Speaker talks on child grooming, sex assaultSeptember 25, 2019
By CANDY NEAL
HUNTINGBURG — In the majority of sexual assault cases committed against children, the child and child’s family know the perpetrator.
And with the internet and social media, child grooming and sexual assault are happening at a much faster pace.
“These guys are master manipulators. And they are hunters,” said Darrel Turner of Turner Forensic Psychology. “And they know what makes a child vulnerable.”
Turner is a clinical psychologist in Louisiana. The majority of his work is forensic work, particularly in the area of adults who sexually offend against children.
Turner held two public sessions Wednesday about grooming behaviors of child molesters and the risks posed to children by online predators. Along with sharing statistics and information, Turner played part of a video of a victim describing how he was groomed by a predator. He also played videos talking to two predators: one who talked about the grooming process and another who said he wasn’t a predator, although he is a registered sex offender.
Ninety-three percent of offenders are known by the victim and victim’s family, Turner said, citing statistics compiled by the Rape, Abuse & Incest National Network. Strangers account for about 7% of assaults against children.
Predators tend to groom the children before assaulting them. Grooming is a process by which offenders do certain behaviors and act to gain access to victims and to prevent discovery of the abuse.
“We’re talking about specific behaviors that a child molester will engage in for the purposes of gaining access to a victim, keeping access to a victim, meeting a child for sexual purposes, and then preventing that child from disclosing,” Turner said. “A child’s willingness to disclose the abuse and talk about the abuse is directly impacted by the grooming process that child went through.”
The offender will gain the trust of the family and victim, and then have alone time with the victim.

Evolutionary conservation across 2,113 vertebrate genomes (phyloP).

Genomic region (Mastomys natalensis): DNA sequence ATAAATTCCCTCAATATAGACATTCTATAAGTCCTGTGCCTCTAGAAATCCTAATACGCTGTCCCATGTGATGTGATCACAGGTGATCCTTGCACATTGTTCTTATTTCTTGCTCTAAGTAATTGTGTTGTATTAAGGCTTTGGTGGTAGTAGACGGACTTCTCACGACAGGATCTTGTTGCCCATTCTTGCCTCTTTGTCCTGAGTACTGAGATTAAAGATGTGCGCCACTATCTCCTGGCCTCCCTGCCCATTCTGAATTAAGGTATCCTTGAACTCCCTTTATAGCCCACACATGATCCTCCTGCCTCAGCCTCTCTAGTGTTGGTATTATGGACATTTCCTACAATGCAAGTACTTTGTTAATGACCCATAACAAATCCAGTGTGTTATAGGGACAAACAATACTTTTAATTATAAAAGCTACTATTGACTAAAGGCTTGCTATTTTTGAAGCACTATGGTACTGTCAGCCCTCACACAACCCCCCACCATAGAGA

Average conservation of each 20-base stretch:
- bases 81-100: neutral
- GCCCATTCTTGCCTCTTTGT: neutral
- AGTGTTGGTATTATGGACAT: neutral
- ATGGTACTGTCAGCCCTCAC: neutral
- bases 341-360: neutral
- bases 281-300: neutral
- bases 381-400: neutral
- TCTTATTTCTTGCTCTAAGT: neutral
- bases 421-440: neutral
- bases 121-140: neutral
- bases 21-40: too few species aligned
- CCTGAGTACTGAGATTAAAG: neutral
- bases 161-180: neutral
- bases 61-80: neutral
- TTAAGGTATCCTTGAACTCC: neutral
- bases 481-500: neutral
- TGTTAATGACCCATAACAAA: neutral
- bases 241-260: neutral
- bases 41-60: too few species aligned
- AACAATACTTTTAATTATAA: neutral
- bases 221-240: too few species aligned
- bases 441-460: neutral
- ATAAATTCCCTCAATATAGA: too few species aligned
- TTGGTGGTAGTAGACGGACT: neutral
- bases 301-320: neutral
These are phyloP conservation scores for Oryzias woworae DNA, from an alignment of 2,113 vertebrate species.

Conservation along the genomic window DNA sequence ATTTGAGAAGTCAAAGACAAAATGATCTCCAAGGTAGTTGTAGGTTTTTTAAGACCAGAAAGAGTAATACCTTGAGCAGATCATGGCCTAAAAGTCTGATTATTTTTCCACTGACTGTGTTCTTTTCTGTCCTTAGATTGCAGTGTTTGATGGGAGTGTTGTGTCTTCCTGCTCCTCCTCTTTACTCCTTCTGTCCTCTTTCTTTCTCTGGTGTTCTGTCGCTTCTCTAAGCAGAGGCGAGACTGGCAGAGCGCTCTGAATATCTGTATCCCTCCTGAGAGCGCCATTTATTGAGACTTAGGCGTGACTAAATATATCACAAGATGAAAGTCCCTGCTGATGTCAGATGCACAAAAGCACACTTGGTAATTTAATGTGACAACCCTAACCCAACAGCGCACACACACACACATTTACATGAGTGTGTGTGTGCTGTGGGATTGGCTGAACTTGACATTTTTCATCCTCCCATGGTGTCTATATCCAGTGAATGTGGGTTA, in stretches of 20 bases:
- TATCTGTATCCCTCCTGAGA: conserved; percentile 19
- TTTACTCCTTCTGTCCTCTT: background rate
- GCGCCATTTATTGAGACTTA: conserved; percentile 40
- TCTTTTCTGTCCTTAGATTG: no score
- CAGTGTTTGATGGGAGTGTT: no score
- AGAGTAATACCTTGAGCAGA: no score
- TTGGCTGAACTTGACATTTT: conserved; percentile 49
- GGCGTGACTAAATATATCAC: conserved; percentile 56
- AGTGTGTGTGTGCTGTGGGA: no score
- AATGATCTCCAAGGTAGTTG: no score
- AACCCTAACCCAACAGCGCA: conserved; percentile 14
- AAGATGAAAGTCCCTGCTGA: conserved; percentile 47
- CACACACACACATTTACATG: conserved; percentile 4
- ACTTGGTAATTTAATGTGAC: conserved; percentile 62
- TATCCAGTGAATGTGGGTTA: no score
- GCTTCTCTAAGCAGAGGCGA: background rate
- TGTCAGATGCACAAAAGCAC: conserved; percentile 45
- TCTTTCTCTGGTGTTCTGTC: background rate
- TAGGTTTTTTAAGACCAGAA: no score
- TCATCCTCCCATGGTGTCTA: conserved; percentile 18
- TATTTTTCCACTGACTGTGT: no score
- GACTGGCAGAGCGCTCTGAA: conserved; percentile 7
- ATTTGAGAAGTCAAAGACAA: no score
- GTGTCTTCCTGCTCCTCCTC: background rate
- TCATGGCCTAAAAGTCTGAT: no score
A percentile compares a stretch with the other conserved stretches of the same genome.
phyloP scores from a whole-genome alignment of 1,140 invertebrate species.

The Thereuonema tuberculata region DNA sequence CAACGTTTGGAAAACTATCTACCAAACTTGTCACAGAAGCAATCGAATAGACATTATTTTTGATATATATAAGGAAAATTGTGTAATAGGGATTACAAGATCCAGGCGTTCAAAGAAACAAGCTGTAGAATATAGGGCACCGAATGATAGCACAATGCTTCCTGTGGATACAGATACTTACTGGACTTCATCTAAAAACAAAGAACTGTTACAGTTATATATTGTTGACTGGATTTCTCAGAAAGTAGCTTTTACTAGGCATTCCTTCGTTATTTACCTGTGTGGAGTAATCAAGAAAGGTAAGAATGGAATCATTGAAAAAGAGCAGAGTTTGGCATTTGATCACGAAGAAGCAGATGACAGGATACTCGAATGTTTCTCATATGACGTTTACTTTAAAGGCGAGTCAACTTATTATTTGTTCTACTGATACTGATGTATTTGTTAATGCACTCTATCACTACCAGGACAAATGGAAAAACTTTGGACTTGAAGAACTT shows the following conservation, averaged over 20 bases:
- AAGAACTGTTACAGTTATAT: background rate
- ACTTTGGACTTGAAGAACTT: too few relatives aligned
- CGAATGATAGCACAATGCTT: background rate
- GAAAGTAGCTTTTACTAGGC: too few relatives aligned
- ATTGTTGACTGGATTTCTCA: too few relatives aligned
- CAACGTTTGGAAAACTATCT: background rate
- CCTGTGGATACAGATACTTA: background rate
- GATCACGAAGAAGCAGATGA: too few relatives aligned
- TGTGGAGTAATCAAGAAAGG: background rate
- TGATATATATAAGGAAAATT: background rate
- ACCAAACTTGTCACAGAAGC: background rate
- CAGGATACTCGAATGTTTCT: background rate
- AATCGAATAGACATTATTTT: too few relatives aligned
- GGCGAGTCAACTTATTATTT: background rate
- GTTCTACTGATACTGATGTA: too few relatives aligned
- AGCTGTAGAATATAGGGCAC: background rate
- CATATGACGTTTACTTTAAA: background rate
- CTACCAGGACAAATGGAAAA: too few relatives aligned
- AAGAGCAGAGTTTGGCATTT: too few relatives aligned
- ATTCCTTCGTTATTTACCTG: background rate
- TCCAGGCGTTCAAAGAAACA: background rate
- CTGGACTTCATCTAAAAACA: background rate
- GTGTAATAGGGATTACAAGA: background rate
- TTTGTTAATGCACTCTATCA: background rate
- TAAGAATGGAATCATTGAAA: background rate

“They want to take that victim away from the comfort of the people they’re used to being around,” Turner said. “They need to convince that intended victim that sex is OK between a child and an adult, and that an adult talking to a child about sex is a normal thing. And not only is it normal, but it’s enjoyable and a good thing. It’s easier for them to do that, the more a child is separated from their family and from the people that they know and love, and their social support system.”
With the growth of the internet and social media, that grooming happens a little differently, and much faster than in the past.
“Because of social media and the internet, we essentially have predators in our homes, in a virtual sense,” Turner said. “And that’s something that’s never ever happened before. Through the internet and through social media, there is direct interaction between predators, pedophiles, child molesters, and our children. And it occurs in our home in the privacy of our child’s own room.”
In this setting, predators will often find victims who seem to not be as close to their family, who seems to be ostracized or who have a dark profile online.
“I had an offender talk to me about how he would scroll through Facebook profiles and he could instantly tell which child he’s looking at, based on their Facebook profile, would be an easier victim. Simply by what they have on their Facebook profile,” Turner said. “They tend to target the more troubled children, the ones with behavioral problems. There’s two reasons for that. They will be an easy victim, and it is less likely that they will be believed if they ever do tell of the assault.”
Communication with children, them being aware of their surroundings and what they do online, and knowing the signs of predator behaviors is important, because the effect of an assault on a victim lasts forever.
“When a child is victimized,” Turner said, “that child is affected emotionally and psychologically for the rest of their life.”
Turner offered a suggestion for parents wanting to protect their children.
“Honest communication,” he said. “You can explain to your children that this is something that can happen and that you want to talk to them about it so that they are aware.”
He advised parents to be aware of any possible boundary crossings between children and the adults they interact with.
“As parents we need to feel comfortable and we need to feel OK with taking action when we think something is not right. We feel that something is not right for a reason,” Turner said. “I’d rather be overprotective, than under protective and miss something.”
Both sessions were sponsored by the Southwestern Indiana Child Advocacy Center Coalition, Crisis Connection, Dubois County Court-Appointed Special Advocates and the Dubois County Community Foundation.
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